Very often an appropriate storage is as important as the data processing pipeline. And among different possibilities we can still store the data in files. Thanks to different formats, such as column-oriented ones, some of actions in reading path can be optimized.
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This post is the first one devoted to Apache Parquet format. As purely theoretical and introductory post, it won't contain any code snippet. In place of that, it'll try to give some global ideas about Parquet's ecosystem (1st section) and the storage format (2nd section) without going really deep.
What is Apache Parquet ?
Apache Parquet is a columnar storage format using some of concepts defined in "Dremel: Interactive Analysis of Web-Scale Datasets" article. This inspiration concerns especially nested structures that Parquet is able to store efficiently. Thanks to optimized data organization, Parquet fits pretty well for analytics queries.
In the column-oriented storage the data from specific columns is stored together in one or logically separated chunks. The benefits of this type of storage are:
- I/O reduction - if our query is targeted to 1 or 2 columns, the storage engine doesn't need to scan over all rows, decompress them, ignore not important columns. Instead, it decompress columns chunk directly and applies the filter on it.
- better compression - each column can be compressed differently
- encoding optimization - if the data cardinality in the column is low we can optimize the storage with sepcific encoding. For instance if the column stores only values for 2 countries idenentified by "US" and "DE" ISO codes, they can be optimized through the integers mapping. It could lead to store 0 for "US" and 1 for "DE" instead of "US" and "DE" strings each time.
The Apache Parquet project is composed of 3 main modules those meaning is not always obvious at first glance:
- parquet-format - this project defines the storage format. We can find there the mapping for Parquet data types, schema properties or statistics. This module also contains all Thrift definitions required to create readers and writes for Parquet files.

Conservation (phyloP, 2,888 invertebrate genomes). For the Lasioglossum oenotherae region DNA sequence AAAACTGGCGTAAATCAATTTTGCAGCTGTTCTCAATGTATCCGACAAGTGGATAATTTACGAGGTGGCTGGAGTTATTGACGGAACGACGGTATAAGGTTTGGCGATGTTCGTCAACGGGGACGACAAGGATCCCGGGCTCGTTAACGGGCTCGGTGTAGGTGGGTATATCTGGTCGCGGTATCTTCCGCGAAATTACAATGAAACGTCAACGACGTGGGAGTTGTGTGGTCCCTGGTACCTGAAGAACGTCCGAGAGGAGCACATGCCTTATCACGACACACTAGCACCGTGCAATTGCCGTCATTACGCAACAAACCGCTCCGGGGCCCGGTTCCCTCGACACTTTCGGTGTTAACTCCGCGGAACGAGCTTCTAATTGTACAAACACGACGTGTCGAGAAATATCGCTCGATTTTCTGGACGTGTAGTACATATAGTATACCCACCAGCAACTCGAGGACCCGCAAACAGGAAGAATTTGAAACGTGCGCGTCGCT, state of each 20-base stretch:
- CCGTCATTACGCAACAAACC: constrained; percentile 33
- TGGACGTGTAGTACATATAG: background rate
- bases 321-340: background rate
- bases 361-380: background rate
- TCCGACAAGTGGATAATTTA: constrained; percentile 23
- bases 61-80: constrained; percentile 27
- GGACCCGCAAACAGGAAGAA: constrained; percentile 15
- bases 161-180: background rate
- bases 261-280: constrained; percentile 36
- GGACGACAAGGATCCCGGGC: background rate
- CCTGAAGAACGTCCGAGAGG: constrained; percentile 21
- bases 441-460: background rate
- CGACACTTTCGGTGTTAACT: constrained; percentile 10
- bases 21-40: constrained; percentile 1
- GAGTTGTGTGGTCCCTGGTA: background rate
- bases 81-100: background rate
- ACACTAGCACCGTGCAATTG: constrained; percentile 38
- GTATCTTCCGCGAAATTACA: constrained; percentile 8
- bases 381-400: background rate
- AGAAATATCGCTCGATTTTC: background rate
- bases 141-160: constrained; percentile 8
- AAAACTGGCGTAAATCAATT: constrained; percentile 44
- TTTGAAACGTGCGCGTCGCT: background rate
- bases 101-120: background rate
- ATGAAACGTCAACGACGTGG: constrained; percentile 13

- parquet-mr - this module stores Java implementations for Parquet format. The name can seem misleading because it makes think about Map/Reduce integration. And this supposition is correct since the first releases of Parquet (e.g.Git history for the branch 1.1.0) shows the implementations almost exclusively reserved to Hadoop Map/Reduce world (Pig, Hive). Later, some not-Hadoop related data models were added, such as Arrow or Protobuf.
To resume, to simply define this model, we could tell that it has 2 purposes. The first one concerns everything required to convert files from other serialization formats (such as Avro, Protobuf) to Parquet format. The second feature is the integration with 3rd part engines, such as Hive or Pig.
- parquet-compatibility - generally this module defines some tests about Parquet. It contains integration tests used to check compatibility between Java and C implementation, backward compatibility tests and performance tests.
Storage in Apache Parquet
Before introducing some storage details, let's clarify that Parquet files are immutable. So in order to change already created file, we need then open it, save in other place and remove at the end. This limitation is caused by the storage internals that contributes to Parquet efficiency.
The files written by Parquet are stored in a special format composed of the layers defined in the image below:
As you can see, a Parquet file is composed of row groups. Each row group stores subset of data in pages that grouped together compose a column chunk.
Parquet file contains also some metadata:
- the file metadata defines the schema and app specific metadata
- the columns chunks metadata contains the information about number of defined values, their size, the statistics (number of null values, min/max values)
The metadata is very helpful to optimize storage (efficient compression) and querying (e.g. filtering that can be optimized with min/max values).
Apache Parquet is a storage format well suited for queries not involving all columns. As shown in the first benchmarks at Twitter, the scanning time was up to 5 times smaller than in the case of Thrift storage. This efficiency is achieved not only thanks to column-oriented storage but also thanks to other optimization techniques are statistics or column-level compression discussed briefly in the 2nd part of this post. But all of that will be explained better in further posts.